Orgasmic and Sex Headaches


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Coital Headache Treatment

There are two types of sexually-associated headaches: pre-orgasmic headache, and orgasmic headache, or post-coital headaches. Other names sometimes used for sex headaches are orgasmic cephalgia, coital headache, or orgasmic migraine. (Not everyone with this type of headache has migraines.)

Orgasmic headaches have been thought to be a variant of exercise-induced headache, at least in some cases. However, any type of sexual activity that leads to orgasm, including oral sex and masturbation, has been associated with headaches.

Sex headaches occur in 3% to 4% of sexually active men, and a slightly lower number of women. A small survey (176 people) done by the National Headache Foundation found that 46% of those surveyed reported having had sex headaches, however over 1/3 had only had six such headaches. Having another type of headache (migraine, tension-type headache, and exertional headache) increases the risk of developing sex headaches. It should be noted that medications used to treat erectile dysfunction (Viagra®, Cialis®, and Levitra®) can also cause headache as a side-effect.  

Pre-orgasmic headaches are a dull ache in the head and neck, associated with awareness of tight neck and jaw muscles during sexual activity, that increases during increasing sexual excitement. This bilateral headache builds slowly and can become more intense a few minutes before orgasm.  

Post-coital headache is a sudden, severe, explosive headache occurring at orgasm. Understandably, this can be quite alarming the first time it occurs. Although it is probably not a sign of something serious, it is best to see your doctor to make certain. Occasionally, this type of headache does herald a potentially serious problem. About 78% of sex headaches are post-coital headaches—the abruptly occurring kind. The co-occurrence of migraine is more common with this type of sex headache. There are both episodic and chronic forms of sex headaches. About 75% are the episodic kind, and 25% are the chronic kind. Prognosis is best if you only have a few attacks.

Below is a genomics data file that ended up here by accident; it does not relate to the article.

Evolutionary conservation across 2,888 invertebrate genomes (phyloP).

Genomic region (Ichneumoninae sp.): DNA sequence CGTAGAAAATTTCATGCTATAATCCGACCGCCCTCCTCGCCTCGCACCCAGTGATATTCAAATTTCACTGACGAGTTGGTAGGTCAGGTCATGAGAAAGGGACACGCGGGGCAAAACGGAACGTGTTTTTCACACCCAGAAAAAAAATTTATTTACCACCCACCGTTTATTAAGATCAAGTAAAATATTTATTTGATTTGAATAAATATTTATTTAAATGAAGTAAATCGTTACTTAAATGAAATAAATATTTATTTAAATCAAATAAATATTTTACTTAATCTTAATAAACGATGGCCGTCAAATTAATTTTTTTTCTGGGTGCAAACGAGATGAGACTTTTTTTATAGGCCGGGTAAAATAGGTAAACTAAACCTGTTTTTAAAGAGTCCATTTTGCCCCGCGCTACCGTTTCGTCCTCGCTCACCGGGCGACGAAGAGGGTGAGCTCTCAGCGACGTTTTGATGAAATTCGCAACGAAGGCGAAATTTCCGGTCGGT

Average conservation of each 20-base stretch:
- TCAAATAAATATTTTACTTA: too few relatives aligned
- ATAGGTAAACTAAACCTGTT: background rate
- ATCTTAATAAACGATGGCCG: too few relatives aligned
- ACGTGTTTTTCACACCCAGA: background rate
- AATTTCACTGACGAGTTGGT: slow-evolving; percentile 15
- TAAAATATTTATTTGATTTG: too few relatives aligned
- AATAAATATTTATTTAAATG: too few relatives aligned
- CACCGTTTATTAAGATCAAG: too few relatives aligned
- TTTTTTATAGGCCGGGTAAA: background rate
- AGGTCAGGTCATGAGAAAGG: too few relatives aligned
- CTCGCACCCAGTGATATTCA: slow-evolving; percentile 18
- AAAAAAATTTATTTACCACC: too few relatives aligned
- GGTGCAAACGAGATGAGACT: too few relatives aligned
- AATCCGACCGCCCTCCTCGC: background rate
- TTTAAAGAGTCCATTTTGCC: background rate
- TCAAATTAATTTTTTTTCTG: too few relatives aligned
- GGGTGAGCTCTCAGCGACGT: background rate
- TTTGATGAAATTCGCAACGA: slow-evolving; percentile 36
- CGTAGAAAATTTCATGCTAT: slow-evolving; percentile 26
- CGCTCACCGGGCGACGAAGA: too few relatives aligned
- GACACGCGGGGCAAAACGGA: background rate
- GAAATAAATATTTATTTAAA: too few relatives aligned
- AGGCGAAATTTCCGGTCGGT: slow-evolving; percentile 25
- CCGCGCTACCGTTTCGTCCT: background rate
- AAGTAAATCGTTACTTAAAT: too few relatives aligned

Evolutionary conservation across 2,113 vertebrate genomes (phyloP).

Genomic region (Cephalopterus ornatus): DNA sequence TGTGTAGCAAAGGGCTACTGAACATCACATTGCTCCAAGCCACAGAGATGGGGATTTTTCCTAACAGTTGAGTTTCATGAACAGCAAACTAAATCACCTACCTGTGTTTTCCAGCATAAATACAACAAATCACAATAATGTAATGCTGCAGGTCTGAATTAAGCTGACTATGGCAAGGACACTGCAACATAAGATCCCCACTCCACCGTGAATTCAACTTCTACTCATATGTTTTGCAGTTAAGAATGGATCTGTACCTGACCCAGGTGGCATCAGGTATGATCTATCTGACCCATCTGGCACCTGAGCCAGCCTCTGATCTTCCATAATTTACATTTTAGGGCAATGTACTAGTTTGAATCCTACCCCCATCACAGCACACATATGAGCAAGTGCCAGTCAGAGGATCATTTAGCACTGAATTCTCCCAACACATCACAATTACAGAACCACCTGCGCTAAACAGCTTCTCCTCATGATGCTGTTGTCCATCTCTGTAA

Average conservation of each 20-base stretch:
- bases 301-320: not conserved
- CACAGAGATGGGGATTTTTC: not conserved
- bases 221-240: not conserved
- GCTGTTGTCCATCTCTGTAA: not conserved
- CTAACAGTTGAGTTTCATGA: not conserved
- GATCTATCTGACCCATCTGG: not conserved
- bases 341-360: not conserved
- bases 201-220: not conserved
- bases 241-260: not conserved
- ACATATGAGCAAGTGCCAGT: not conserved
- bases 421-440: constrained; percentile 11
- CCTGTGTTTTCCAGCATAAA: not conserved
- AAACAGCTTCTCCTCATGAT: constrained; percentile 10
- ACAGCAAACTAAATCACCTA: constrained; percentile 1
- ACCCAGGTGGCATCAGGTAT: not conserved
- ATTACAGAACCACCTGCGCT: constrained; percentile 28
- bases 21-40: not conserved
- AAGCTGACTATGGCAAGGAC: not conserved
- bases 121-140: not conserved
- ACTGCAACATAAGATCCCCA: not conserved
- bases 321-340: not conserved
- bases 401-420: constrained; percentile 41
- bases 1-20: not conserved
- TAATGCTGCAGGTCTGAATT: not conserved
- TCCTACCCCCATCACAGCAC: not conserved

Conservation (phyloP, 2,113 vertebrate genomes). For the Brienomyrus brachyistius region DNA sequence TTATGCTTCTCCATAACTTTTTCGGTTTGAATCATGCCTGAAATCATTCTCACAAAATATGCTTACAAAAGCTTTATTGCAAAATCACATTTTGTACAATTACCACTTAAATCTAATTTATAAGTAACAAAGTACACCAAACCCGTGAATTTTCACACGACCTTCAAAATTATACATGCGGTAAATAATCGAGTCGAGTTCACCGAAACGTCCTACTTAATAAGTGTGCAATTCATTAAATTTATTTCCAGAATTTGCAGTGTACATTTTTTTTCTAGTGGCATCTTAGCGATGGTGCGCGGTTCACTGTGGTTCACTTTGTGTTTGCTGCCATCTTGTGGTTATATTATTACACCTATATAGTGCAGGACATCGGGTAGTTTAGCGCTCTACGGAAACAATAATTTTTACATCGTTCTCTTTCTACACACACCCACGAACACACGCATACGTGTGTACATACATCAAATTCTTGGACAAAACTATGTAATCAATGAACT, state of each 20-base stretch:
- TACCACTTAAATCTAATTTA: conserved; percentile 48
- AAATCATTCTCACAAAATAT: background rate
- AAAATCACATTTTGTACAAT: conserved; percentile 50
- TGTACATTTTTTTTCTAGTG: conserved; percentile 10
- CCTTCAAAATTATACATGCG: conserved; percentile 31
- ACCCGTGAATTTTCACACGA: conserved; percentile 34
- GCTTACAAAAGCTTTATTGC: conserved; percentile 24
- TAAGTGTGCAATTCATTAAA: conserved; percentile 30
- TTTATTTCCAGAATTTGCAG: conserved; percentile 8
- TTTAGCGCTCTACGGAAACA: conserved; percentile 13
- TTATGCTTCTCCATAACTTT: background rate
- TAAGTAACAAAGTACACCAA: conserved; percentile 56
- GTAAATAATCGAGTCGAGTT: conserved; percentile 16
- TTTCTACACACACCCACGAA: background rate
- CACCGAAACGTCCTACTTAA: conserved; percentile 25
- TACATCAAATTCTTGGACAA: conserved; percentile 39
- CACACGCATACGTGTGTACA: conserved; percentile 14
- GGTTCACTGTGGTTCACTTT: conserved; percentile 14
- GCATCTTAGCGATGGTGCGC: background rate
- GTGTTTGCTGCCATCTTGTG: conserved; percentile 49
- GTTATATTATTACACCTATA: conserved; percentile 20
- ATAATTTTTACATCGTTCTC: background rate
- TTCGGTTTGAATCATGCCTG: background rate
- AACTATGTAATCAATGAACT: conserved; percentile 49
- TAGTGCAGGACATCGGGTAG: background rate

Sex headaches—should I be worried?

What's going on with your head, anyway? In most cases, the pain is caused by blood pressure changes or changes in blood vessel diameter. In rare situations, though, this headache is caused by blood leaking out of a blood vessel and into your brain at the time of this headache. This can be due to weakness in the blood vessel wall. This is why anytime you experience the worst headache of your life, or if you have had the first sex headache or "thunderclap headache," you should be evaluated to rule out a serious condition.

Once you have seen a doctor to rule out a potentially serious problem, treatment may be offered. If orgasmic headache happens infrequently, it can often be prevented with prescription-strength nonsteroidal anti-inflammatories. If you are in an episode with frequent occurrences, or if you experience the chronic form of sex headache, preventive medications can reduce the severity of your symptoms. Beta blockers and calcium channel blockers have been found to be effective.

References:

2. Biehl K, Evers S, Frese A. Comorbidity of Migraine and Headache Associated With Sexual Activity. Cephalalgia, 2007:1271 -1273 vol. 27: Available at: http://cep.sagepub.com/cgi/content/abstract/27/11/1271
3. Cutrer FM, Boes CJ. Cough, exertional, and sex headaches. Neurol Clin. 2004;22(1):133-149. Available at: http://www.ncbi.nlm.nih.gov/pubmed/15062531
4. Pascual J, Iglesias F, Oterino A, Vazquez-Barquero A, Berciano J. Cough, exertional, and sexual headaches: An analysis of 72 benign and symptomatic cases. Neurology. 1996;46(6):1520-1524. Available at: http://www.neurology.org/cgi/content/abstract/46/6/1520
5. Frese A, Rahmann A, Gregor N, et al. Headache Associated With Sexual Activity: Prognosis and Treatment Options. Cephalalgia, 2007:1265 -1270 vol. 27: Available at: http://cep.sagepub.com/cgi/content/abstract/27/11/1265
6. Lance JW. Headaches related to sexual activity. Journal of Neurology, Neurosurgery & Psychiatry. 1976;39(12):1226-1230. Available at: http://jnnp.bmj.com/content/39/12/1226.abstract
7. Evans RW, Pascual J. Orgasmic Headaches: Clinical Features, Diagnosis, and Management. Headache. 2000;40(6):491-494. Available at: http://www3.interscience.wiley.com/cgi-bin/fulltext/119034583/main.html,ftx_abs
8. Redelman MJ. What if the ‘sexual headache’ is not a joke? British Journal of Medical Practitioners. 2010;3(1):304. Available at: http://bjmp.org/content/what-if-sexual-headache-not-joke
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